Wednesday, April 13, 2011

What Do You Say? - FAQ

Q:  I'm nervous about speaking in public -- do you have have some tips on  speaking to a group? When you have a book out and you do a presentation at a bookstore or library, what do you say? What about just reading from the book?

A:  One encouraging thing to remember about speaking as an author is that your audience is made up of people who have chosen to be there -- unlike the 'audience' a teacher faces every day. Even better,  your audience wants to know more about you and your book -- subjects on which you are the expert. Still, a little preparation is certainly helpful.

A typical presentation lasts around an hour -- maybe twenty or thirty minutes of speaking, ten or fifteen minutes for Q and A, and the remaining time for selling and signing books. 

When a new book come out, I prepare a little talk and pick out a few short bits to read. Most audiences get a little twitchy with twenty minutes of straight reading -- unless the reader/author is David Sedaris or someone equally compelling.  I print it out and read it over to time it.  I take the print out with me to the bookstore but usually end up just glancing at it to remind me of what I want to say next. (Of course, I have the bits I'm going to read bookmarked in my reading copy.)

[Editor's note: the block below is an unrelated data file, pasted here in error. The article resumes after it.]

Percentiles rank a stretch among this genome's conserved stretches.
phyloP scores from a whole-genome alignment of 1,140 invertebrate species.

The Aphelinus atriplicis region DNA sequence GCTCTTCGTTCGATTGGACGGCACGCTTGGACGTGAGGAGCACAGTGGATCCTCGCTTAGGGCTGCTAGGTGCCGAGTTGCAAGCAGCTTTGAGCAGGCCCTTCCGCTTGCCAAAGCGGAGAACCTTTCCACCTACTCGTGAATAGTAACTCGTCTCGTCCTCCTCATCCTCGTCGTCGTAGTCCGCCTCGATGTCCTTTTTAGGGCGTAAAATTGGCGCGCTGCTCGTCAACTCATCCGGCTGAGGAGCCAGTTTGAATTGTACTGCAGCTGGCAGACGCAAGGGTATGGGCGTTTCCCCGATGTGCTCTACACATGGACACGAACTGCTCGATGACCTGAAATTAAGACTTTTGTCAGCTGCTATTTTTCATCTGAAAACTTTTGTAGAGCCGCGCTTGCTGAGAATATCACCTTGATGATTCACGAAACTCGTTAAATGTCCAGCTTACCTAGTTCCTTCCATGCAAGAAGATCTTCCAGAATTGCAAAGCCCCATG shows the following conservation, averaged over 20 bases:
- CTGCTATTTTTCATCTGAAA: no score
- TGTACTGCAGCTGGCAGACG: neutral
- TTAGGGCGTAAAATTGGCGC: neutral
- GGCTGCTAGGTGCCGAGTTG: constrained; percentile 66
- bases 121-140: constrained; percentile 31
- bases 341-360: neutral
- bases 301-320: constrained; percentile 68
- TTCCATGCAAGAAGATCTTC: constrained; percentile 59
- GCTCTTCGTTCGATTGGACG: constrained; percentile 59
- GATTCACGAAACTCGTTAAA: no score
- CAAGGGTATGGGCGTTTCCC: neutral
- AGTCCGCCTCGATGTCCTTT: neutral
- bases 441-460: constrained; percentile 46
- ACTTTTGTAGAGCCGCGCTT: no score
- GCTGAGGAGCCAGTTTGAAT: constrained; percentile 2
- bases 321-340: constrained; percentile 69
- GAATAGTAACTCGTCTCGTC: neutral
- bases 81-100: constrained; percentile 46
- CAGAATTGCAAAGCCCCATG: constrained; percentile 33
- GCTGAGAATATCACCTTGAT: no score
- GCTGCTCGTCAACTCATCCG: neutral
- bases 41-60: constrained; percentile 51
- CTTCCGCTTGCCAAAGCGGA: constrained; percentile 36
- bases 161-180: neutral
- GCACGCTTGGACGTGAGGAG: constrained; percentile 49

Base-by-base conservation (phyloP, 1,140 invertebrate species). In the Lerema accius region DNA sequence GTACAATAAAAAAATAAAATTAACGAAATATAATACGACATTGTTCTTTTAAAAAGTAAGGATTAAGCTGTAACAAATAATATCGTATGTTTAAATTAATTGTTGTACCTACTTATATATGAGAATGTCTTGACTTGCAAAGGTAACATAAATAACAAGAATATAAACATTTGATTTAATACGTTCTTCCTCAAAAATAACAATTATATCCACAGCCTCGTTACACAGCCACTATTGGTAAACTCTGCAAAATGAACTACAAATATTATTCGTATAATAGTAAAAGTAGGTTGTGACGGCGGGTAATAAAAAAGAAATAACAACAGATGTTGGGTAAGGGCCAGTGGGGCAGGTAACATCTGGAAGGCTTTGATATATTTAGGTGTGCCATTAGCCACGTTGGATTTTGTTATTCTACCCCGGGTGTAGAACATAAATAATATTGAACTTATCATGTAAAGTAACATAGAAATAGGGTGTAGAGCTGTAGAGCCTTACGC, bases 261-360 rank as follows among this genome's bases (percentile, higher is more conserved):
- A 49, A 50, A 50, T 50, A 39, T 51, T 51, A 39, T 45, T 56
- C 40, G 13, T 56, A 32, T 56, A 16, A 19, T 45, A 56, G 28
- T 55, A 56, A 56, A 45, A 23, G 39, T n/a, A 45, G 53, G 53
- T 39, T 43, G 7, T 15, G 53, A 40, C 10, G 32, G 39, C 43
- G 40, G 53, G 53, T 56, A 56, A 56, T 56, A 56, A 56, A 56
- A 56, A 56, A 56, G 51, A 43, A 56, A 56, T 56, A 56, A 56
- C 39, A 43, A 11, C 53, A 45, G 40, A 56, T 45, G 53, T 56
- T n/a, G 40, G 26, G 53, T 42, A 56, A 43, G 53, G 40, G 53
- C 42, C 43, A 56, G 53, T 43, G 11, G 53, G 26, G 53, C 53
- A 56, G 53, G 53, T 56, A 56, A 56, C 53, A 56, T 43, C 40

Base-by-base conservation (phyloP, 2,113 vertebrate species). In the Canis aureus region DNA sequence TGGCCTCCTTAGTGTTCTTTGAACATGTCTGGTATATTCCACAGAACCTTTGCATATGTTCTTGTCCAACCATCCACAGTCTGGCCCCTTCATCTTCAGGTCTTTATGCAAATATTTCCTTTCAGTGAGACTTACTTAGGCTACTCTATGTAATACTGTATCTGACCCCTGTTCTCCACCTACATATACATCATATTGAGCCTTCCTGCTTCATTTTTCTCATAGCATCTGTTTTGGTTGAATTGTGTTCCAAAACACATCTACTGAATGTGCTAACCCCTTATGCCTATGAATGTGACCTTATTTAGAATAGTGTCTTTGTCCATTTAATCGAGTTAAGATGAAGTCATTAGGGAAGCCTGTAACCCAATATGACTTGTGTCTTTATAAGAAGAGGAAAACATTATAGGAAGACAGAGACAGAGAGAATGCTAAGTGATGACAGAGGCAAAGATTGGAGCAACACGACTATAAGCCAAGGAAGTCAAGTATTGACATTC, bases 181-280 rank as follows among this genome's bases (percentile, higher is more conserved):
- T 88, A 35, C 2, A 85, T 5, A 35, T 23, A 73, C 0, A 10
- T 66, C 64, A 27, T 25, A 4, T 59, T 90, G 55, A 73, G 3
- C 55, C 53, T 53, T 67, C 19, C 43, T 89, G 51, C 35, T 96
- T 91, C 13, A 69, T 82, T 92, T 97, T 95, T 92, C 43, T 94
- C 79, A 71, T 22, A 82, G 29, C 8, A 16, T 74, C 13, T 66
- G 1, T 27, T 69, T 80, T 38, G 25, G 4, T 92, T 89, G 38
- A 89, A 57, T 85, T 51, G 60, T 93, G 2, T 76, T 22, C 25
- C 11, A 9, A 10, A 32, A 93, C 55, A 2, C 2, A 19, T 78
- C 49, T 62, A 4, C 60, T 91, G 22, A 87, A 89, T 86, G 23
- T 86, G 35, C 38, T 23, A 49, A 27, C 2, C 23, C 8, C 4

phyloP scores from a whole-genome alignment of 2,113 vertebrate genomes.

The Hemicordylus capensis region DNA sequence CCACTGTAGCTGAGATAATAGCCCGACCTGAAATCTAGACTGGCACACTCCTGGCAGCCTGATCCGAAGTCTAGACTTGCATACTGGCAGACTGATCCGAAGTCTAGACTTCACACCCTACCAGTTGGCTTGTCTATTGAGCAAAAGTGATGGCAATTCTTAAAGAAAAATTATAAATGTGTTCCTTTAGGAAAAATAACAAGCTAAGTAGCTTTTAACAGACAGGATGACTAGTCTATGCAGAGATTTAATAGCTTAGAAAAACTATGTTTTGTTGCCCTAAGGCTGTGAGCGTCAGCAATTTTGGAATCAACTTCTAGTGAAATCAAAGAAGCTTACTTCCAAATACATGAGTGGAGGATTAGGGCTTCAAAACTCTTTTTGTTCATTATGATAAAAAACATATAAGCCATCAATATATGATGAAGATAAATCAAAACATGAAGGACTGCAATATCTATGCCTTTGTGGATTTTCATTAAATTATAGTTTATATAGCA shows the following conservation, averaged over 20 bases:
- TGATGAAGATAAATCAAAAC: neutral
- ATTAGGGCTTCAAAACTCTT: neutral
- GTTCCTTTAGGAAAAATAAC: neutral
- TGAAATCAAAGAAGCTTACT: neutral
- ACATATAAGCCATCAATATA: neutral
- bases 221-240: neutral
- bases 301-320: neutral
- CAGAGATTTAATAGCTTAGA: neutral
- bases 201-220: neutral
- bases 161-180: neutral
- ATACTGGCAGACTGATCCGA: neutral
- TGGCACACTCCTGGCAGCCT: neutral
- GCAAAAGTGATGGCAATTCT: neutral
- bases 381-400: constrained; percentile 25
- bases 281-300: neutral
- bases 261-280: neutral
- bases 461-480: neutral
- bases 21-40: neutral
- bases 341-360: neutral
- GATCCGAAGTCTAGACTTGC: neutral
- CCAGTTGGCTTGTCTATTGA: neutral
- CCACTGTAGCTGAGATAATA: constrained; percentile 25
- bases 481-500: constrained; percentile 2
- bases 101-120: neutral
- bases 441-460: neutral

When my first two books came out, I would spend some time talking about how/why I got started writing so late in life and what my inspiration was. Now I concentrate on the story behind the new book -- though often in the Q and A period, someone will ask how I got started and I'll tell the story one more time. (It always gets a laugh.) 

And speaking of Q and A -- sometimes the audience will just sit there -- no one wanting to be first. You can prime the pump by having a friend in the audience with a few questions ready. Once the ice has been broken, others will join in.



This below is my standard talk for The Day of Small Things.
 

DST talk 30 min + Q & A


Thanks, insert name of introducer ,  thanks to name of bookstore or library for being such a good friend to me, and thanks to all of you for coming out.

It’s been a long journey to the publication of this fifth book of mine and there’ve been some detours and dead ends – which is one reason I didn’t have a book out last year.

As far too many people remember, I ended my last book, IN A DARK SEASON on a cliff hanger -- a question about Elizabeth and Phillip’s relationship. At the time I confidently expected to resolve that question in a book called UNDER THE SKIN – in fact, I’d already begun to write that book when I met with my editor.